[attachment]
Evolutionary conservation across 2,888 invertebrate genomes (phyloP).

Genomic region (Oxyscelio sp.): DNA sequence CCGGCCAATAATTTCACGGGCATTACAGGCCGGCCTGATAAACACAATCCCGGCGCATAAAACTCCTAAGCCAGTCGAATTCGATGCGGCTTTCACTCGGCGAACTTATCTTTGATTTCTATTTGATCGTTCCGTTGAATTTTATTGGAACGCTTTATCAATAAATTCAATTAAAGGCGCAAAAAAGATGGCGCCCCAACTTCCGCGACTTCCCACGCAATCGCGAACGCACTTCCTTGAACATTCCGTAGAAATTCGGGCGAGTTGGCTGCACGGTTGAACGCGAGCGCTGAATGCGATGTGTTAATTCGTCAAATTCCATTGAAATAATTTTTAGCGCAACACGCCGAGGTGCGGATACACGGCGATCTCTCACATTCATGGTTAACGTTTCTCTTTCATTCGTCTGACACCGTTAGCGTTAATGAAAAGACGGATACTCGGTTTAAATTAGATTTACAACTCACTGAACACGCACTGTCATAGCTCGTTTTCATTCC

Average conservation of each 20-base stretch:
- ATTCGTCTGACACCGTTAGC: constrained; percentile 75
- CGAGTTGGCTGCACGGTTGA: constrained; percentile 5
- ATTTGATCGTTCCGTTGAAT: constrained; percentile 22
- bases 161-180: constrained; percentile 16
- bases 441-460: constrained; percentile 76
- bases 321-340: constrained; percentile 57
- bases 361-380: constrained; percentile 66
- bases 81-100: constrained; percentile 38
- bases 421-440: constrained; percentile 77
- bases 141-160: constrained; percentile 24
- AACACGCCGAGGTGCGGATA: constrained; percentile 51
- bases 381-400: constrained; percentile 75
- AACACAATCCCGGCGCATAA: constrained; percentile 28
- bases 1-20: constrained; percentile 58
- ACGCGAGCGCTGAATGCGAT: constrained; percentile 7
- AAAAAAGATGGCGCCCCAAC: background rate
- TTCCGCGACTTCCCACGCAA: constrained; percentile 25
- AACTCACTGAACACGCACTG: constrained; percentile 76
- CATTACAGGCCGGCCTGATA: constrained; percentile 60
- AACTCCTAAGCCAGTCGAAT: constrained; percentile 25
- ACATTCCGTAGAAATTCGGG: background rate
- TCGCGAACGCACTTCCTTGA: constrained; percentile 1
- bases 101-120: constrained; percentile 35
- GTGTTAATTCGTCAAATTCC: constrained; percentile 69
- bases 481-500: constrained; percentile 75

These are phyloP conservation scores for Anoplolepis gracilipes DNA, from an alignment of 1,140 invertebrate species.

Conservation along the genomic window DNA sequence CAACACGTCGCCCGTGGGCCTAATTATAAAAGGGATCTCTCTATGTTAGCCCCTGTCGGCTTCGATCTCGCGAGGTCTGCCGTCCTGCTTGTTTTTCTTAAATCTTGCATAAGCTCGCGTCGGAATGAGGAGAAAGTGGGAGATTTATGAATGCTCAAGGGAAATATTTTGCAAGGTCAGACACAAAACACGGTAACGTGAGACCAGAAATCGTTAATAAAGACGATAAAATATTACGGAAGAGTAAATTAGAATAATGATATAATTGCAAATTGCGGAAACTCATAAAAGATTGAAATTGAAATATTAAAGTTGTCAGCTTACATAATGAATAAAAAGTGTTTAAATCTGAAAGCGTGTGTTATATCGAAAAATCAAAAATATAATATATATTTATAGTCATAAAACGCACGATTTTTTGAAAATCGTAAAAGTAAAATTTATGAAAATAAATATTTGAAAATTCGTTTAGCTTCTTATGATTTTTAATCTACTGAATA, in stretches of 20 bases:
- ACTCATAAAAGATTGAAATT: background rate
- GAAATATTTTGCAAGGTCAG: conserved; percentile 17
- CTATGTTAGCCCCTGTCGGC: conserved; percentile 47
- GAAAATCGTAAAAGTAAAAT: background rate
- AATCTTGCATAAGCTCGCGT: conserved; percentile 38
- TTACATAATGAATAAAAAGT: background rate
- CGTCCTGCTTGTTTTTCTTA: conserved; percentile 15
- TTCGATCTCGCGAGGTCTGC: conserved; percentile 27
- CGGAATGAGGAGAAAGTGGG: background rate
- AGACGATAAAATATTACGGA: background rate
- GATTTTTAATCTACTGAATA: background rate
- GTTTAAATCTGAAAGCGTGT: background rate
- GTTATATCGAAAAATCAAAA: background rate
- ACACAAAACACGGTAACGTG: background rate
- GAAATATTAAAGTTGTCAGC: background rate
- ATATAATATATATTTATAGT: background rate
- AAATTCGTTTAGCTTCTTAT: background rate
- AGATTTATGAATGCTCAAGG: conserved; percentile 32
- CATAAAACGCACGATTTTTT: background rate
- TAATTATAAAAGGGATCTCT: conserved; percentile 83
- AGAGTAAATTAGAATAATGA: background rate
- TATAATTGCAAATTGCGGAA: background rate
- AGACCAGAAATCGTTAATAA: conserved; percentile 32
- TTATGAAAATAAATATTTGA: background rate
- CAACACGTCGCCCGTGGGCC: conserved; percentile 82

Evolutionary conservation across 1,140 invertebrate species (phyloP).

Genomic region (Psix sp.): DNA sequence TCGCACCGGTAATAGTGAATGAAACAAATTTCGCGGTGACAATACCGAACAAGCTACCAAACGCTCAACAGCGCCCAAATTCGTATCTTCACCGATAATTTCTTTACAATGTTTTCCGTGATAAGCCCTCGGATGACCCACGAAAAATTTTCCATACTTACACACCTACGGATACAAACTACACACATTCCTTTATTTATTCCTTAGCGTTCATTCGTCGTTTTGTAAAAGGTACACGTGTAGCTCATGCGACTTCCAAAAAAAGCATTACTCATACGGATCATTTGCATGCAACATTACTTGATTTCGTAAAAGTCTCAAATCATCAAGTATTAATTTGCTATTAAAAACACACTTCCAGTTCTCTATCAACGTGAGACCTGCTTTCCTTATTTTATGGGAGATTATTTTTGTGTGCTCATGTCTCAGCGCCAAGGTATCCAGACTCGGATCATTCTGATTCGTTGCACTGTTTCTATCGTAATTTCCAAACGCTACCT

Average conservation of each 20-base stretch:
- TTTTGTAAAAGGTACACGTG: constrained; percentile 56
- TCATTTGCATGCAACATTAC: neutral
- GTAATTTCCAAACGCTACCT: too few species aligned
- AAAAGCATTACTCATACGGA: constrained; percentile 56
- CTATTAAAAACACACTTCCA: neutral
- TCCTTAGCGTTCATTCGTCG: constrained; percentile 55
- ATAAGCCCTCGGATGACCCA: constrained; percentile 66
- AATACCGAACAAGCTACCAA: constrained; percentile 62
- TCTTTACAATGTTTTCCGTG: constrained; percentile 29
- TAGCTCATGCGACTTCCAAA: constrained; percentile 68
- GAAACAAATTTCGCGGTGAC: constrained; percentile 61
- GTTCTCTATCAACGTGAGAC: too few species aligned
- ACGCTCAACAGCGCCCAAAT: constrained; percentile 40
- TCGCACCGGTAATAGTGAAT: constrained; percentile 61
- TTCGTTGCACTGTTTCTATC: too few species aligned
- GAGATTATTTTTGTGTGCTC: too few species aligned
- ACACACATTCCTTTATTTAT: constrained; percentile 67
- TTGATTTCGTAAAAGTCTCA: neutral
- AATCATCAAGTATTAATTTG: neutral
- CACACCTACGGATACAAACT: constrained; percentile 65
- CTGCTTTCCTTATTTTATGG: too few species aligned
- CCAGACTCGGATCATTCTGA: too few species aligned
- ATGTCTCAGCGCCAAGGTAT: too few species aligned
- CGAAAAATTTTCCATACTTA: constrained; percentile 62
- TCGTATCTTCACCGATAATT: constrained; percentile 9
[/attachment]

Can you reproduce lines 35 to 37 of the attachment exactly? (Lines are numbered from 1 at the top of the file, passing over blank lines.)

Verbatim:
- AATCTTGCATAAGCTCGCGT: conserved; percentile 38
- TTACATAATGAATAAAAAGT: background rate
- CGTCCTGCTTGTTTTTCTTA: conserved; percentile 15